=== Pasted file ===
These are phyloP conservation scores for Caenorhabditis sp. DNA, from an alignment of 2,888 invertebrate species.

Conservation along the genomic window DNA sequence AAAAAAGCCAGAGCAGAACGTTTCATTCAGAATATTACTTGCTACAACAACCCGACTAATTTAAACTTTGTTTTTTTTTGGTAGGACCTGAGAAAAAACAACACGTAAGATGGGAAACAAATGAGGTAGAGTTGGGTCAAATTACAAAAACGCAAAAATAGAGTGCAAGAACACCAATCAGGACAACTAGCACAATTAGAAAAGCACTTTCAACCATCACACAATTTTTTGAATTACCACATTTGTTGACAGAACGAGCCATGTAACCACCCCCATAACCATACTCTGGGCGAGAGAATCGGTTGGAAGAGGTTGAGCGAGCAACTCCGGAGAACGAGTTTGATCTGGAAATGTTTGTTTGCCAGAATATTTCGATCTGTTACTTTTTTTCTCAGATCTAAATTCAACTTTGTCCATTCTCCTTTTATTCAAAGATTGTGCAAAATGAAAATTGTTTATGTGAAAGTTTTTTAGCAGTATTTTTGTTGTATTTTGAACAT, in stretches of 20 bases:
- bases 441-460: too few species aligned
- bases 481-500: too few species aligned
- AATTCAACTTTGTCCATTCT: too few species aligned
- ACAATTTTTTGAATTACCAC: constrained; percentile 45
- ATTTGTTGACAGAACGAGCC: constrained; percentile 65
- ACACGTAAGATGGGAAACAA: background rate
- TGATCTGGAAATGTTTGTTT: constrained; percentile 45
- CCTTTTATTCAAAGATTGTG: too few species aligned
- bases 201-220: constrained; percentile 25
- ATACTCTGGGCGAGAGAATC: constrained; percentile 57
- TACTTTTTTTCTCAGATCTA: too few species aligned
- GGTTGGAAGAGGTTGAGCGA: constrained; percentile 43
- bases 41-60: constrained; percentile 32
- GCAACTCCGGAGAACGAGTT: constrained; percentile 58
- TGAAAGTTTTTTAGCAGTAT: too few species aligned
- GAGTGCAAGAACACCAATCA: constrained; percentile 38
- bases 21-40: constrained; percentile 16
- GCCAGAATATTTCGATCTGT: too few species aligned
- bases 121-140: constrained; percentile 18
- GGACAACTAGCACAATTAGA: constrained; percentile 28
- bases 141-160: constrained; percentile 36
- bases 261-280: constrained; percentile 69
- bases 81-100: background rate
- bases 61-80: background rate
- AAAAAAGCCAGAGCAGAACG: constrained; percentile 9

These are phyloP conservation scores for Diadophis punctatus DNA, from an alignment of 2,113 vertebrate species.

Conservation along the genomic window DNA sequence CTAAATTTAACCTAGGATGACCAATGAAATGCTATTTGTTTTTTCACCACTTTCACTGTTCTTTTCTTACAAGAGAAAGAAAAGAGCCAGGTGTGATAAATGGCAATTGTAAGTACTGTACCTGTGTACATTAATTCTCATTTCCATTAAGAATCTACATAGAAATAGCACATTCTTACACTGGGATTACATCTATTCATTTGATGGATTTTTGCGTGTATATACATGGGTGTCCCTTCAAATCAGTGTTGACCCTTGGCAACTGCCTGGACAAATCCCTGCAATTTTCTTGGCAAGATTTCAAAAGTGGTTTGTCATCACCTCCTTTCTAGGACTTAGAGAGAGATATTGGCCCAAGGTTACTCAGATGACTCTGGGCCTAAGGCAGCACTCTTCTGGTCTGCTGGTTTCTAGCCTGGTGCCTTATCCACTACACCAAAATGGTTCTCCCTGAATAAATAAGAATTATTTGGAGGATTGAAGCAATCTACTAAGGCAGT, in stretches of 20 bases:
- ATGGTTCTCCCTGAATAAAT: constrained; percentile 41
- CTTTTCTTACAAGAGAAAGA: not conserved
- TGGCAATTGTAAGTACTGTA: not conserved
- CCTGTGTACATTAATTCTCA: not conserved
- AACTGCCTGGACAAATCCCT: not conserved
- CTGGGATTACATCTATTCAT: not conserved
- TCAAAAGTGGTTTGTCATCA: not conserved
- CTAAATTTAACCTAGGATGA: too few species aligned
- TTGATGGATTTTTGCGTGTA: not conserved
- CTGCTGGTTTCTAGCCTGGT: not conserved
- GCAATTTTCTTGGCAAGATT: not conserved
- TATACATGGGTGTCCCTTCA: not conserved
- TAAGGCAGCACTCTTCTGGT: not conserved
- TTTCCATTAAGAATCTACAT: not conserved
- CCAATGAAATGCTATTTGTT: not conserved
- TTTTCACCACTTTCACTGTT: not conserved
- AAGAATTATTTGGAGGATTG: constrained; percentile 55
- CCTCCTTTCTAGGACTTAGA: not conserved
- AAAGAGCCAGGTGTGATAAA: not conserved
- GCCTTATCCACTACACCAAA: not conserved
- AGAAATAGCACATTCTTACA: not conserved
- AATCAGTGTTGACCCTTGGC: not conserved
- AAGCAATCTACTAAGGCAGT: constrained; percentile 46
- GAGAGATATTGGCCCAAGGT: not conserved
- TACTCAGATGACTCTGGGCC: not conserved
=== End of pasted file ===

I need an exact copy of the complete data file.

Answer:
These are phyloP conservation scores for Caenorhabditis sp. DNA, from an alignment of 2,888 invertebrate species.

Conservation along the genomic window DNA sequence AAAAAAGCCAGAGCAGAACGTTTCATTCAGAATATTACTTGCTACAACAACCCGACTAATTTAAACTTTGTTTTTTTTTGGTAGGACCTGAGAAAAAACAACACGTAAGATGGGAAACAAATGAGGTAGAGTTGGGTCAAATTACAAAAACGCAAAAATAGAGTGCAAGAACACCAATCAGGACAACTAGCACAATTAGAAAAGCACTTTCAACCATCACACAATTTTTTGAATTACCACATTTGTTGACAGAACGAGCCATGTAACCACCCCCATAACCATACTCTGGGCGAGAGAATCGGTTGGAAGAGGTTGAGCGAGCAACTCCGGAGAACGAGTTTGATCTGGAAATGTTTGTTTGCCAGAATATTTCGATCTGTTACTTTTTTTCTCAGATCTAAATTCAACTTTGTCCATTCTCCTTTTATTCAAAGATTGTGCAAAATGAAAATTGTTTATGTGAAAGTTTTTTAGCAGTATTTTTGTTGTATTTTGAACAT, in stretches of 20 bases:
- bases 441-460: too few species aligned
- bases 481-500: too few species aligned
- AATTCAACTTTGTCCATTCT: too few species aligned
- ACAATTTTTTGAATTACCAC: constrained; percentile 45
- ATTTGTTGACAGAACGAGCC: constrained; percentile 65
- ACACGTAAGATGGGAAACAA: background rate
- TGATCTGGAAATGTTTGTTT: constrained; percentile 45
- CCTTTTATTCAAAGATTGTG: too few species aligned
- bases 201-220: constrained; percentile 25
- ATACTCTGGGCGAGAGAATC: constrained; percentile 57
- TACTTTTTTTCTCAGATCTA: too few species aligned
- GGTTGGAAGAGGTTGAGCGA: constrained; percentile 43
- bases 41-60: constrained; percentile 32
- GCAACTCCGGAGAACGAGTT: constrained; percentile 58
- TGAAAGTTTTTTAGCAGTAT: too few species aligned
- GAGTGCAAGAACACCAATCA: constrained; percentile 38
- bases 21-40: constrained; percentile 16
- GCCAGAATATTTCGATCTGT: too few species aligned
- bases 121-140: constrained; percentile 18
- GGACAACTAGCACAATTAGA: constrained; percentile 28
- bases 141-160: constrained; percentile 36
- bases 261-280: constrained; percentile 69
- bases 81-100: background rate
- bases 61-80: background rate
- AAAAAAGCCAGAGCAGAACG: constrained; percentile 9

These are phyloP conservation scores for Diadophis punctatus DNA, from an alignment of 2,113 vertebrate species.

Conservation along the genomic window DNA sequence CTAAATTTAACCTAGGATGACCAATGAAATGCTATTTGTTTTTTCACCACTTTCACTGTTCTTTTCTTACAAGAGAAAGAAAAGAGCCAGGTGTGATAAATGGCAATTGTAAGTACTGTACCTGTGTACATTAATTCTCATTTCCATTAAGAATCTACATAGAAATAGCACATTCTTACACTGGGATTACATCTATTCATTTGATGGATTTTTGCGTGTATATACATGGGTGTCCCTTCAAATCAGTGTTGACCCTTGGCAACTGCCTGGACAAATCCCTGCAATTTTCTTGGCAAGATTTCAAAAGTGGTTTGTCATCACCTCCTTTCTAGGACTTAGAGAGAGATATTGGCCCAAGGTTACTCAGATGACTCTGGGCCTAAGGCAGCACTCTTCTGGTCTGCTGGTTTCTAGCCTGGTGCCTTATCCACTACACCAAAATGGTTCTCCCTGAATAAATAAGAATTATTTGGAGGATTGAAGCAATCTACTAAGGCAGT, in stretches of 20 bases:
- ATGGTTCTCCCTGAATAAAT: constrained; percentile 41
- CTTTTCTTACAAGAGAAAGA: not conserved
- TGGCAATTGTAAGTACTGTA: not conserved
- CCTGTGTACATTAATTCTCA: not conserved
- AACTGCCTGGACAAATCCCT: not conserved
- CTGGGATTACATCTATTCAT: not conserved
- TCAAAAGTGGTTTGTCATCA: not conserved
- CTAAATTTAACCTAGGATGA: too few species aligned
- TTGATGGATTTTTGCGTGTA: not conserved
- CTGCTGGTTTCTAGCCTGGT: not conserved
- GCAATTTTCTTGGCAAGATT: not conserved
- TATACATGGGTGTCCCTTCA: not conserved
- TAAGGCAGCACTCTTCTGGT: not conserved
- TTTCCATTAAGAATCTACAT: not conserved
- CCAATGAAATGCTATTTGTT: not conserved
- TTTTCACCACTTTCACTGTT: not conserved
- AAGAATTATTTGGAGGATTG: constrained; percentile 55
- CCTCCTTTCTAGGACTTAGA: not conserved
- AAAGAGCCAGGTGTGATAAA: not conserved
- GCCTTATCCACTACACCAAA: not conserved
- AGAAATAGCACATTCTTACA: not conserved
- AATCAGTGTTGACCCTTGGC: not conserved
- AAGCAATCTACTAAGGCAGT: constrained; percentile 46
- GAGAGATATTGGCCCAAGGT: not conserved
- TACTCAGATGACTCTGGGCC: not conserved